Many researchers, activists and ordinary citizens are trying to figure out what is meant by social movement “success” and in so doing social movement “failure.” We are somewhat confused about these concepts because most of our collective attention has been spent on trying to understand social movement emergence (i.e., when we are most likely to see them) and the use of diverse tactics (e.g., when we are more likely to see violent vs. non-violent behavior). Scholarship has only recently moved to define, conceptualize, and measure success and research has barely started on the idea of failure, which is the focus of my essay today. This renders the discussion put together in this forum both timely and useful.
I maintain that there are at least three different ways that we can think of movement success and thus failure:
- the development from an idea to actual mobilization (not in the sense of protesting but in coming together collectively);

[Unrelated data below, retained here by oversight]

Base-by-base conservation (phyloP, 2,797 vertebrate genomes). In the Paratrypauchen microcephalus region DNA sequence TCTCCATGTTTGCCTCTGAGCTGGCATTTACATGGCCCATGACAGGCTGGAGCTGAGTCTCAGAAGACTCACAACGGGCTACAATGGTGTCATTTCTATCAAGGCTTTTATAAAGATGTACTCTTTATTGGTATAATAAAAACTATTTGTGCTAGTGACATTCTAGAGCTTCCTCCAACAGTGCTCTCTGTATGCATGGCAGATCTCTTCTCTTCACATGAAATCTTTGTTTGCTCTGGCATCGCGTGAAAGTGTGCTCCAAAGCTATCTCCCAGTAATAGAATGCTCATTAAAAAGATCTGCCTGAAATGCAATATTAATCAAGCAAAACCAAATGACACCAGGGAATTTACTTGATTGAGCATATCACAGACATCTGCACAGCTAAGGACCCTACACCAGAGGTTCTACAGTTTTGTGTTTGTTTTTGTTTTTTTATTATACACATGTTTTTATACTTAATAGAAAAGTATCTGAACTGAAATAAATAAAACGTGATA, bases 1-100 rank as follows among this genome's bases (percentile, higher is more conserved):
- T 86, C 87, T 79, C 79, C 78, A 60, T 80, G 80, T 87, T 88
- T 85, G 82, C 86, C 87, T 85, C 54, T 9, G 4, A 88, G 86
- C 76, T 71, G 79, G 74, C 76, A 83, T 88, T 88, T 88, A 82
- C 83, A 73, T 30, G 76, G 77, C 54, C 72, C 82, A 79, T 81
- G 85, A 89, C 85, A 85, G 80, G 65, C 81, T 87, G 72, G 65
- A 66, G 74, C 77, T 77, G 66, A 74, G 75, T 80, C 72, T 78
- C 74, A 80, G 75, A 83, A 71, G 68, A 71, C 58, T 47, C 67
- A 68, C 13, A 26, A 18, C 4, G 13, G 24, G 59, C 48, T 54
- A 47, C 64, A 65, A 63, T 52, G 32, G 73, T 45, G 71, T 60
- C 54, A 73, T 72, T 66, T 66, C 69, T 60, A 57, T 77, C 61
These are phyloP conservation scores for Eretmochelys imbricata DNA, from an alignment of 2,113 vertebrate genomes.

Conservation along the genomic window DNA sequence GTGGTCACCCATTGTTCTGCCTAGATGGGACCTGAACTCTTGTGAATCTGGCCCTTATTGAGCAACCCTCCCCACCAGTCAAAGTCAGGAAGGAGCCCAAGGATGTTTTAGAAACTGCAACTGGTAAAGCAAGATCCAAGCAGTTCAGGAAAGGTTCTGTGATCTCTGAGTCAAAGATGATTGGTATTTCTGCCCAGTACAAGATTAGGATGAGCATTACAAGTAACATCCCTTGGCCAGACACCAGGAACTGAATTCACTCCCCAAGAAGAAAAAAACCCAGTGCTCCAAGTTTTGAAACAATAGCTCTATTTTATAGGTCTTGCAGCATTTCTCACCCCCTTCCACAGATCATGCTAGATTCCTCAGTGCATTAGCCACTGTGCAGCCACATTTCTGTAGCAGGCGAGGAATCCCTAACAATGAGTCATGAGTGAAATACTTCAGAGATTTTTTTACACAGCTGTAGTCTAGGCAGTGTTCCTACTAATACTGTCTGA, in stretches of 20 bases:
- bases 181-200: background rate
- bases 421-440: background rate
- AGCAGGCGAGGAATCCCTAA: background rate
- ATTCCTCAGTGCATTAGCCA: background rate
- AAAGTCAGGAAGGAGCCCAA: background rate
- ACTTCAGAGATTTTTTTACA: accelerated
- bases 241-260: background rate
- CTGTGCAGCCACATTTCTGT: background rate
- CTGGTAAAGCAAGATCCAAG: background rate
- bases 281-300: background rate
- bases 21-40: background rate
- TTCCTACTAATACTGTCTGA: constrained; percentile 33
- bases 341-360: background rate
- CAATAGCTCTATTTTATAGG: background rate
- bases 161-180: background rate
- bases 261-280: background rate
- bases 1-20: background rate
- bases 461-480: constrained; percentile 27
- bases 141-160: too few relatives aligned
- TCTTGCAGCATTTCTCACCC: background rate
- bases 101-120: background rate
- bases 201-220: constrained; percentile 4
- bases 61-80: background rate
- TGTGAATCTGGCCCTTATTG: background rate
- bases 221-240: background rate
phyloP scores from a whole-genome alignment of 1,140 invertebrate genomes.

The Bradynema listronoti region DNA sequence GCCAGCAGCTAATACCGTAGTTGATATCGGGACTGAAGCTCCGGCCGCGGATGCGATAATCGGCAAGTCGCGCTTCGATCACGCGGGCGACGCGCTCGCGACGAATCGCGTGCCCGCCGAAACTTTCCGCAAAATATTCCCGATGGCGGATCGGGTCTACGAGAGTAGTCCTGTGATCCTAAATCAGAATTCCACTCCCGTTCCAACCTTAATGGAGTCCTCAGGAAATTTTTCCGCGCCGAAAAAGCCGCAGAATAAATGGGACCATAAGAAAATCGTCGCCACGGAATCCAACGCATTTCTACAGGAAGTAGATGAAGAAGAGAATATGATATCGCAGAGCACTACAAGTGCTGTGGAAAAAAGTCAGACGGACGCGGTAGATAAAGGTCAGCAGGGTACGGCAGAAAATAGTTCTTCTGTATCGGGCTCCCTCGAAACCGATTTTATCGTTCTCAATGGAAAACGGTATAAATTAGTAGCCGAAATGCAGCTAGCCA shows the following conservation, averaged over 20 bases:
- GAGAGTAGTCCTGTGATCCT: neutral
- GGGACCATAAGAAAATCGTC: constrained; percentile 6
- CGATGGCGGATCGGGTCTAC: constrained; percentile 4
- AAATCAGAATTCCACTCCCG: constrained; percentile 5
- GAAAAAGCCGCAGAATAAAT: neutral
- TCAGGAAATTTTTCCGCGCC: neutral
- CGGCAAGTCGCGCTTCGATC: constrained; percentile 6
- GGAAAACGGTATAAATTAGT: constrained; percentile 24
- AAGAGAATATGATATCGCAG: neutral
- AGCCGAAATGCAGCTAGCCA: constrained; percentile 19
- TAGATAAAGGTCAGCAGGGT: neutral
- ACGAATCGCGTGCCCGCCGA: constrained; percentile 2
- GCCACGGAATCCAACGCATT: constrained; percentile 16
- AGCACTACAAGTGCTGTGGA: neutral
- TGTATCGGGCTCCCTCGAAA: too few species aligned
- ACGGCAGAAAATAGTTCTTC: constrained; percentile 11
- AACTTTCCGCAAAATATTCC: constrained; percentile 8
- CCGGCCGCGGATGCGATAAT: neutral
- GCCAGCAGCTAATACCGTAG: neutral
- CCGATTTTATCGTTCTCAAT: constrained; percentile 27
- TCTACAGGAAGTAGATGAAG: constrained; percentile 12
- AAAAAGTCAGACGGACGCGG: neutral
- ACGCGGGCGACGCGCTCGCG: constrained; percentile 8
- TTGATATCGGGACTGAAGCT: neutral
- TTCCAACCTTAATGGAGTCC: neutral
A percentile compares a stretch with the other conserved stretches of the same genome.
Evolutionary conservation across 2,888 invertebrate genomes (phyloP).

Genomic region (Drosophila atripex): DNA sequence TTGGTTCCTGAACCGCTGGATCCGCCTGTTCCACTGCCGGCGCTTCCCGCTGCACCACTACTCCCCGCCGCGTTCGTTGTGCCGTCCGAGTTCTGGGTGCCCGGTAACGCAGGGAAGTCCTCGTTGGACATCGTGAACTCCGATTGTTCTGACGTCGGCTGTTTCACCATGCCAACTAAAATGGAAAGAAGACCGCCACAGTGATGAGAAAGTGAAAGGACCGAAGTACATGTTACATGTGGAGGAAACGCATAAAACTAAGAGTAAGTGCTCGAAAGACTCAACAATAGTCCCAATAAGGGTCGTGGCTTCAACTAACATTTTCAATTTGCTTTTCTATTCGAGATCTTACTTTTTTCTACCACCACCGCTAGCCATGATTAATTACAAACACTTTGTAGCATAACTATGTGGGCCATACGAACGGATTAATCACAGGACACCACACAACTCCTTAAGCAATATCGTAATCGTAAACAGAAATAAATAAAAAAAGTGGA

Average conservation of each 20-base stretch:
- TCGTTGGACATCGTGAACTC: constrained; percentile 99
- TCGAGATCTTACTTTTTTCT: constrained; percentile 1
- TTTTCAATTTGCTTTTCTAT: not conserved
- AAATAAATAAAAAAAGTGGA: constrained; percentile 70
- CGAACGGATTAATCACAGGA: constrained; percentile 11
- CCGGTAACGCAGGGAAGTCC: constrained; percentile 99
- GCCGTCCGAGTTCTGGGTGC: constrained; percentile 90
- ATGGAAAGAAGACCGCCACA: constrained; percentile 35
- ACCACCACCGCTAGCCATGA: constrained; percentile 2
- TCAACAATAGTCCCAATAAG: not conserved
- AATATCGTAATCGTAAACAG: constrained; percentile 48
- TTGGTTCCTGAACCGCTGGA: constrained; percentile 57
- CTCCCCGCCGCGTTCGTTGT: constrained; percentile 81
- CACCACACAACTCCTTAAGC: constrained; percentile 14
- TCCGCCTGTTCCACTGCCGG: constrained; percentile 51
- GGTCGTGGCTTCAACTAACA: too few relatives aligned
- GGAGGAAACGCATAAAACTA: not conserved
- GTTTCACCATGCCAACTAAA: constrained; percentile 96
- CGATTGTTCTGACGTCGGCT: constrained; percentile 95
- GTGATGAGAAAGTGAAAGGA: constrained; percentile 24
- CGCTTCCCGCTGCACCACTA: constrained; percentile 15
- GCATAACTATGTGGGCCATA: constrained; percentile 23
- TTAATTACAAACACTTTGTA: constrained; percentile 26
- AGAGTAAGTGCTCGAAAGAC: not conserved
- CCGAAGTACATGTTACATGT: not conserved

- the development from mobilization to action (i.e., engaging in dissent, terrorism or insurgency); and,
- the development from action to some outcome that was explicitly sought by the social movement participants.
With this idea of success, several things become apparent. First, it is possible to succeed/to fail in three distinct enterprises: mobilization, action, and outcome. Clearly there is some sequential nature to the enterprise. In all likelihood one cannot engage in generating outcomes without taking some action and one cannot engage in taking action without some coordination/organization. Second, governments are intricately connected with all three processes and thus one cannot discuss or examine the topic of dissident success/failure without considering the role played by governments interacting with challengers. In a sense, social movement failure is the study of government “success” and social movement success is the study of government “failure.”